Blog: Black Mesa: A love letter to Half-Life
Black Mesa, the free downloadable mod for Valve's genre-defining game Half-Life, is a love letter to fans of the original Half Life.Gerard Campbell | Thursday, September 20 2012
Black Mesa, the free downloadable mod for Valve's genre-defining game Half-Life, is a love letter to fans of the original Half Life.
And what a love letter it is: it is a re-imagining of the PC game that - love it or loathe it - had a huge influence on first-person shooters that followed it.
The original Half-Life opened with a simple tram ride through the underground facility that is the Black Mesa research facility. Inside the train car is you - non-speaking scientist Gordon Freeman - heading to the anomalous materials laborator in the bowels of the facility.
When I played the original Half-Life - I still have the game disc in a box in my garage - I paid little attention to the goings-on as Freeman and the tram travelled deeper and deeper into the Black Mesa research facility. I mean, I looked around but I didn't pay much attention to things. Playing Black Mesa, I took the time to check out what was going on: panning my mouse left and right as I absorbed the re-imagined and much better looking research facility.
Using Valve's Source graphics engine, the original Half-Life has never looked so good, with the security desk now much better visualised, the test chamber looking more impressive, and the cafeteria now looking like a cafeteria (hint: activate the microwave and watch it spark).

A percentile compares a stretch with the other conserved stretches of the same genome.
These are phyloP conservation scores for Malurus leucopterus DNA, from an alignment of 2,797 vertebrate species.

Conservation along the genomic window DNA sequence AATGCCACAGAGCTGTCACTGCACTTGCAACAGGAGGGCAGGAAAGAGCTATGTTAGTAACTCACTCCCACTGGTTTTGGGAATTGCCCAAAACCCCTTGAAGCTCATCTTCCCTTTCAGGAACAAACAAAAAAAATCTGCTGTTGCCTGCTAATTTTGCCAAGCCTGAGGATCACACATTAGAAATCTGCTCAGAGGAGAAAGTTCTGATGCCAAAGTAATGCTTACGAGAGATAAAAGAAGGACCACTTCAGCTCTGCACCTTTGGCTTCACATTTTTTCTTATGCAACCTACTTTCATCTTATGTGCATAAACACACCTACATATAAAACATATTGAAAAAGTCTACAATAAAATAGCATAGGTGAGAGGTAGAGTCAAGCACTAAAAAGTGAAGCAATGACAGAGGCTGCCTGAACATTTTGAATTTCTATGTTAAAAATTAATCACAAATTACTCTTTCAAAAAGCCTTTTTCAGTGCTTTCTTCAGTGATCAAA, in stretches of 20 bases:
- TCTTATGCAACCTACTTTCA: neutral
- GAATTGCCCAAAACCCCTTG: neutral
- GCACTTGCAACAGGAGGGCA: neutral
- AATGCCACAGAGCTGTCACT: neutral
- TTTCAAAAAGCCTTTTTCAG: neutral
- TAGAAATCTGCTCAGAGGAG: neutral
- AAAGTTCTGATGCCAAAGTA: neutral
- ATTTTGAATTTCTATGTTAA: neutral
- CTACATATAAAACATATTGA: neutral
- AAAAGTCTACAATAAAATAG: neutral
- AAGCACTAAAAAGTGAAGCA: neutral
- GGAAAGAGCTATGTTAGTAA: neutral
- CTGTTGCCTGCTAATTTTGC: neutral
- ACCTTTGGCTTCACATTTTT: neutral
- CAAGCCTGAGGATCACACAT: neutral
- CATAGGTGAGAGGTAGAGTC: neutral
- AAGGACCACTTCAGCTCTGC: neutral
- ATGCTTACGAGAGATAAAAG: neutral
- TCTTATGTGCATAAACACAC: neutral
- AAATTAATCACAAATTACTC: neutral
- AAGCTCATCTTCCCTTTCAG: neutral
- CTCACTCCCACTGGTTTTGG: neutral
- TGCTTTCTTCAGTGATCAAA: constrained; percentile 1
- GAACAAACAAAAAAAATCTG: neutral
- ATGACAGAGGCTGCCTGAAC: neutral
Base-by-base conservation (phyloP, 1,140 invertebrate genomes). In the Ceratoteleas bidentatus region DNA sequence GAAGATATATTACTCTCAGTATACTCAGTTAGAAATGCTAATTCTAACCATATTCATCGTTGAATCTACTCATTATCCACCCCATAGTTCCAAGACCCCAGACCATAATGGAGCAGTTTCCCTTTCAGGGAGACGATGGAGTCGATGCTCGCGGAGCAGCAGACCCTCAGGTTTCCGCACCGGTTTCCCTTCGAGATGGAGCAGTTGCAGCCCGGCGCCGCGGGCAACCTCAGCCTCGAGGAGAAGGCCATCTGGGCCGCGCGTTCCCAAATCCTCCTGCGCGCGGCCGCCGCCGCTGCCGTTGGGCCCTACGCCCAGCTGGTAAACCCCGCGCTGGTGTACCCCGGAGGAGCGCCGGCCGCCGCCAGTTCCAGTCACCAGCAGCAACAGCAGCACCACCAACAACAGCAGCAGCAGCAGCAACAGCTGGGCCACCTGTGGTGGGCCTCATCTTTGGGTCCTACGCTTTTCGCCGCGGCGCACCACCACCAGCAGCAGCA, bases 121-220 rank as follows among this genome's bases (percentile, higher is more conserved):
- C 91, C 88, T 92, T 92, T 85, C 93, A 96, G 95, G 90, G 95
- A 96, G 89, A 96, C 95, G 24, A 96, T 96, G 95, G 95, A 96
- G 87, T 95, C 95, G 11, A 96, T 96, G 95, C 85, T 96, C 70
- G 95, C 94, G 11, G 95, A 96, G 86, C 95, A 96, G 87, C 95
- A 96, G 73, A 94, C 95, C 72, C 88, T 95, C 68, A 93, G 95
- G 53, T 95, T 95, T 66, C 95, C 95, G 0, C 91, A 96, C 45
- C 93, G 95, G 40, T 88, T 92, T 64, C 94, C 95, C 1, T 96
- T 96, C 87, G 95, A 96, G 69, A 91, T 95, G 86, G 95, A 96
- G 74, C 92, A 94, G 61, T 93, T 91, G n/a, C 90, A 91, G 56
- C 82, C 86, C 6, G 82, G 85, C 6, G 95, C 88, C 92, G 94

The scientists, too, in their neat ties and white lab coats, have never looked better - and the head-crab controlled scientists have also never looked more frightening, either, as they shamble - rather quickly - towards initially unarmed Gordon. Character models look as good as they did in Half-Life 2 but in familiar surroundings that so many of us wandered around back in the early days of PC gaming.
Black Mesa takes the solid ground that is Half-Life and has polished it with a new look, new dialogue, subtly changed levels and all kinds of wonder. There are just so many memorable little features: the scientist performing CPR on a hapless guard after the experiment in the test chamber has gone terribly wrong; the security guard overcome by a powerful head-crab controlled scientist, tossing his pistol to you as he dies.
The labour of love for around eight years by a team of artists, designers, animators and graphics whizzes who worked, I understand, part-time on it, Black Mesa is an amazing feat and a must-have fans of the original Half-Life game, or the series in general: plus it's free, which is a nice bonus.
I'm about a quarter of the way through - soaking it all in - but so far I'm amazingly impressed, although it took a few tries to get to grips using the crouch-jump for the first time. It's a big download though - around 3Gb or so - but personally, worth it if you want to see Half-Life with a fresh lick of paint.
So, now we have a re-imagining of Half-Life, what games from the past would you like to see re-imagined using one of today's modern graphics engines?
This story was originally published on Stuff.co.nz's Game Junkie blog.
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